Identification and analysis of nonfinancial measures that affect investment decisions using the Delphi method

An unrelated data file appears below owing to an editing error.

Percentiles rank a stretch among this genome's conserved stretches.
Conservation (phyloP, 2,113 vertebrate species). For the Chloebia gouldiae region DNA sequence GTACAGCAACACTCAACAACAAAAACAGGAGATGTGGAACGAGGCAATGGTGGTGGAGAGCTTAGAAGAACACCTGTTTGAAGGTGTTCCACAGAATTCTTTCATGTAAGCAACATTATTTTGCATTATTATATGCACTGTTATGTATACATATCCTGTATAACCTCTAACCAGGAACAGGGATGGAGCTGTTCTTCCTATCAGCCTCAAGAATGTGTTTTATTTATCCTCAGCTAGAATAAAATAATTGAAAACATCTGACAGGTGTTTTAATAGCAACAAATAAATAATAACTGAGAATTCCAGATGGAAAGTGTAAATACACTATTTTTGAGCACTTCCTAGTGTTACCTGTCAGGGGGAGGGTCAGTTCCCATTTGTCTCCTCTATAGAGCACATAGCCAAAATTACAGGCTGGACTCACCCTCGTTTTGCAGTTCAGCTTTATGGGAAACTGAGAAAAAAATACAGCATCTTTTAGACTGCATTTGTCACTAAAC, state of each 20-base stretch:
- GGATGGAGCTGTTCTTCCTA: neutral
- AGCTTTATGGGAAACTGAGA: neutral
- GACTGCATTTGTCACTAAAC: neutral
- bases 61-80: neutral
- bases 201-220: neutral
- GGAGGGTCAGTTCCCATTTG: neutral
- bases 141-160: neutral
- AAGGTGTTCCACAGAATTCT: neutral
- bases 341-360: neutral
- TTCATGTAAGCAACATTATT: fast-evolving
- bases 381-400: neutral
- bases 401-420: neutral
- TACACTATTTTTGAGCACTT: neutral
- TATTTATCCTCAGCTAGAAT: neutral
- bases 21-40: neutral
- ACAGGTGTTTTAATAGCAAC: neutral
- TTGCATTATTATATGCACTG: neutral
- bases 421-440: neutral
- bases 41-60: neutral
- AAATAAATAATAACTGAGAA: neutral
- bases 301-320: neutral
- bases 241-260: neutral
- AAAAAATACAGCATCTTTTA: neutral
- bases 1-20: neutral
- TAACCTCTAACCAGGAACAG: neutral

Though advocates argue that nonfinancial information forms or should form an increasingly important part of investor decision-making, relatively little research has been done to analyze the nonfinancial information currently available or to determine how investors value specific types of nonfinancial information. This study has examined both the availability of specific types of nonfinancial data, as well as the extent to which retail and professional investorvalue nonfinancial information. We focused on nine types of information,each of which has received considerable attention from academics and advocates in recent years. We reviewed corporate disclosure practices of several companies across different industry sectors; we conducted surveys with academics that had Fields of accounting and economics and investment managers from public of Iran as professional investors. The goal of our research was to better assess both the supply and demand of nonfinancial reporting in the current investment climate. We believe that the results of this study offer academics, investors, corporations and regulators a clearer picture both of investor desires for nonfinancial information and the ways in which various forms of reporting are used. The results can inform choices about which regulatory approach might be best applied to nonfinancial reporting. They can also support corporate and investor efforts to supplement that regime with voluntary corporate reporting on specific nonfinancial information types.
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